“They aren’t saying anything about the quality of the car, what’s under the hood; they are selling by glamorizing the product,” Van de Worken cautions.
Federal and state governments collect financial reports from secular charities through tax returns, but they rarely conduct their own audits of the figures.
Bob Burns, general manager of the Los Angeles Department of Social Services, said that his office can do little more than make charities operating in the city disclose how much they raised last year, their current goals and the percentages of donated funds that they say will be spent on administrative and fund-raising costs.
Religious charities are immune from scrutiny by any earthly authority under long-accepted interpretations of the First Amendment. Said Burns, “If you call yourself evangelical--whether you are or not--and you spend 96 cents of every donated dollar on big salaries, hotel suites, corporate jets and gold-plated Jeeps and only four cents go to feed people, it is absolutely legal and there’s nothing we can do about it.”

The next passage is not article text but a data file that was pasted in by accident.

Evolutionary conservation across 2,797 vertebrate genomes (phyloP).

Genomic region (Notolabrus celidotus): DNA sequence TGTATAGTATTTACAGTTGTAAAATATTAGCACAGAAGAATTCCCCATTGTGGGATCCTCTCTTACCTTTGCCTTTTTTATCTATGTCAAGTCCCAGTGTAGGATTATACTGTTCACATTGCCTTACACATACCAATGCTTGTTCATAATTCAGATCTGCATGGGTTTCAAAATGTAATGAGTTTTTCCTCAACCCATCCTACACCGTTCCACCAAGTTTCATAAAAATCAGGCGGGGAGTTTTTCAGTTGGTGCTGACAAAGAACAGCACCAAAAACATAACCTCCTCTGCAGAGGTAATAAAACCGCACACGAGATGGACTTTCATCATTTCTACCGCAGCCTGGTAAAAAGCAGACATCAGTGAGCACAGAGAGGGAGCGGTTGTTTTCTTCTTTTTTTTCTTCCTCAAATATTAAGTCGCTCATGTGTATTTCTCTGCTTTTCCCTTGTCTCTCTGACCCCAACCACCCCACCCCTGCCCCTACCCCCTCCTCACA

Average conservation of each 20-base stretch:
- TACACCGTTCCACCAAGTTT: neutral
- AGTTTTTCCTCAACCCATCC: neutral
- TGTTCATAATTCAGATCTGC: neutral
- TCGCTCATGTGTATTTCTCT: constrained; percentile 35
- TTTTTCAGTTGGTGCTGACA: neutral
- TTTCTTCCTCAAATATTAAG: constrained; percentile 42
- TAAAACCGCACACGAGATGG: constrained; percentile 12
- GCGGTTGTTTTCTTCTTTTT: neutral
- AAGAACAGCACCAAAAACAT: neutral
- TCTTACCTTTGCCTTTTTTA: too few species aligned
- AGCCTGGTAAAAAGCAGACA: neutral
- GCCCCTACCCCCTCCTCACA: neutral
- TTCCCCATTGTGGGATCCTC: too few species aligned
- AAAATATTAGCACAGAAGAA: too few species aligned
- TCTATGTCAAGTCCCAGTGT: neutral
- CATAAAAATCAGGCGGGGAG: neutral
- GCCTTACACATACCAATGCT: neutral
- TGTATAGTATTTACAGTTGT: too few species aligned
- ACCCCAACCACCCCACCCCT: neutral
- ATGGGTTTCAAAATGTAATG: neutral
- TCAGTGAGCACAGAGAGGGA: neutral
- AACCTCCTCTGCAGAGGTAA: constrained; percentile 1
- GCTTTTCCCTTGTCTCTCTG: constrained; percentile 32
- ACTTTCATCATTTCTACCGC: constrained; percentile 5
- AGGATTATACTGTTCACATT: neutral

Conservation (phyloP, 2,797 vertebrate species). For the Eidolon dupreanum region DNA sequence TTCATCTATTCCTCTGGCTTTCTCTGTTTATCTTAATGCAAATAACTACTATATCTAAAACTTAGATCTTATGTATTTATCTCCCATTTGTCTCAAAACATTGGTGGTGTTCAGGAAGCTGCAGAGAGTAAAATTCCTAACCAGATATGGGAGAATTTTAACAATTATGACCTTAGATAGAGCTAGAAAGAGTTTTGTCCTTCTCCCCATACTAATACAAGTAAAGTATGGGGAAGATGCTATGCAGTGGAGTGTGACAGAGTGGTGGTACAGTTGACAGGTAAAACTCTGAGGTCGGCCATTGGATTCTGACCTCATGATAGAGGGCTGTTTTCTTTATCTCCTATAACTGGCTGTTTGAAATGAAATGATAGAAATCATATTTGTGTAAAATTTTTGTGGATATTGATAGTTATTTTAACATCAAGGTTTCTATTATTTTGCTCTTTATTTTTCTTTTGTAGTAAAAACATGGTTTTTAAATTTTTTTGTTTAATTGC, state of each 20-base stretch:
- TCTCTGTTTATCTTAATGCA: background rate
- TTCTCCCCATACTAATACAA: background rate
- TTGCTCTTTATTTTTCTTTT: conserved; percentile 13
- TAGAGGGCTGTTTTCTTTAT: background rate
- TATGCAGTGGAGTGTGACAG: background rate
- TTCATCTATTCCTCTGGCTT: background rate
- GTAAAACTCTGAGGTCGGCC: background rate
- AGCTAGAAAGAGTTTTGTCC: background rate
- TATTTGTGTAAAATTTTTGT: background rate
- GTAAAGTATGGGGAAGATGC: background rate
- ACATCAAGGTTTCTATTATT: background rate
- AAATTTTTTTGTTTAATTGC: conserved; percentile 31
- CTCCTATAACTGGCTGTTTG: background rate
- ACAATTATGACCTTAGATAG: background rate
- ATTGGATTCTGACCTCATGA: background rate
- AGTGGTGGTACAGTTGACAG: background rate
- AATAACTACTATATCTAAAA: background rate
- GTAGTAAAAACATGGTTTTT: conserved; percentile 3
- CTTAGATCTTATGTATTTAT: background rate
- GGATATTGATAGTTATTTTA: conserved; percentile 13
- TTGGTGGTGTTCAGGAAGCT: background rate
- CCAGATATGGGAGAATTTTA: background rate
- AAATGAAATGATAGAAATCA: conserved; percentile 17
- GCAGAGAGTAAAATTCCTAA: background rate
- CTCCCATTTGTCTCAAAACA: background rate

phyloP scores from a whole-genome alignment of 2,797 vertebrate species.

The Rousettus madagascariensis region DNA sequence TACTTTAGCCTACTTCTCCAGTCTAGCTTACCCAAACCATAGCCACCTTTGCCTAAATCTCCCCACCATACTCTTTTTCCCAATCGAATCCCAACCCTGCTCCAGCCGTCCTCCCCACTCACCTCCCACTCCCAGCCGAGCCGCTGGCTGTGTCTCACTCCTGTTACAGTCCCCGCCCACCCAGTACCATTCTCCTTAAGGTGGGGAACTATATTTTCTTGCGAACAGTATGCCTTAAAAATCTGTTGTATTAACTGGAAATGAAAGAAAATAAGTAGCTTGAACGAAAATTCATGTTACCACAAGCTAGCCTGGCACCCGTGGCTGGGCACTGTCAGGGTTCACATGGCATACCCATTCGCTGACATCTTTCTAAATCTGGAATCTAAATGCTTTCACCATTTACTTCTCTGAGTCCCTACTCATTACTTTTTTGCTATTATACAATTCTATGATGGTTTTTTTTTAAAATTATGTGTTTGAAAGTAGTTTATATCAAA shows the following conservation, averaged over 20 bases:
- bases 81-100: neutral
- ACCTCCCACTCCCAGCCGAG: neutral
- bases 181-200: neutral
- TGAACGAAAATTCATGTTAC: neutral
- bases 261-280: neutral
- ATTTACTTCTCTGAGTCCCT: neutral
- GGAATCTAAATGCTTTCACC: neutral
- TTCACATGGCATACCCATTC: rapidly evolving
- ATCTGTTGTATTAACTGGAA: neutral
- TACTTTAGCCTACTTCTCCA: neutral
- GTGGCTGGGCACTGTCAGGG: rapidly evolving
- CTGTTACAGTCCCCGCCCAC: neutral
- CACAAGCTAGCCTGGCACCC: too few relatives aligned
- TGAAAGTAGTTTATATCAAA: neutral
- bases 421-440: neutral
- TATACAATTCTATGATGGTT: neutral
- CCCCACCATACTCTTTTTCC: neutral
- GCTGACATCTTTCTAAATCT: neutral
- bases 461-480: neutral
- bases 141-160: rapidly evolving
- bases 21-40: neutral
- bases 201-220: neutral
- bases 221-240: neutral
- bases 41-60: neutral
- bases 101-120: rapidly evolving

Jerry Falwell sometimes holds up a thumbnail-sized piece of celluloid on which is printed, in microscopically small type, the entire Bible. He offers it free to viewers just for calling in on a toll-free number. The Rev. Robert Schuller sometimes makes a similar offer of an inexpensive bracelet trinket.
The two video preachers doubtlessly do this because they know the names of those to whom they send these gifts are likely to later reappear as signatures on donation checks.
This is the heart of TV fund raising: mining the audience for names.
“Many appeals you see on television are, in effect, prospecting for their direct mail operation,” said Tom Belford of Vanguard Communications, a company in Falls Church, Va., that advises such groups as Planned Parenthood and Common Cause on how to use TV to expand their membership lists. “They are literally mining the TV audience to find new contributors.”
The one person in a hundred who typically responds to a mass appeal will give again 65 to 75% of the time, say Belford and other experts.
To maximize their return on these newly mined names, some charities have regular giving programs designed to get a check a month from the donor. When such programs succeed, they generate bundles of money.
Because of the nature of TV, only certain types of charities have managed to successfully make use of its power to draw vast audiences at a low cost per viewer.
Russ Reid, president of the Russ Reid Co. in Pasadena, the leading producer of such fund-raising shows, said simple emotional appeals work best. One of his favorite causes is improving the quality of theological education. But he said he doubts it will ever be pitched on the tube because “the subject is too complex for TV and it doesn’t have broad appeal.”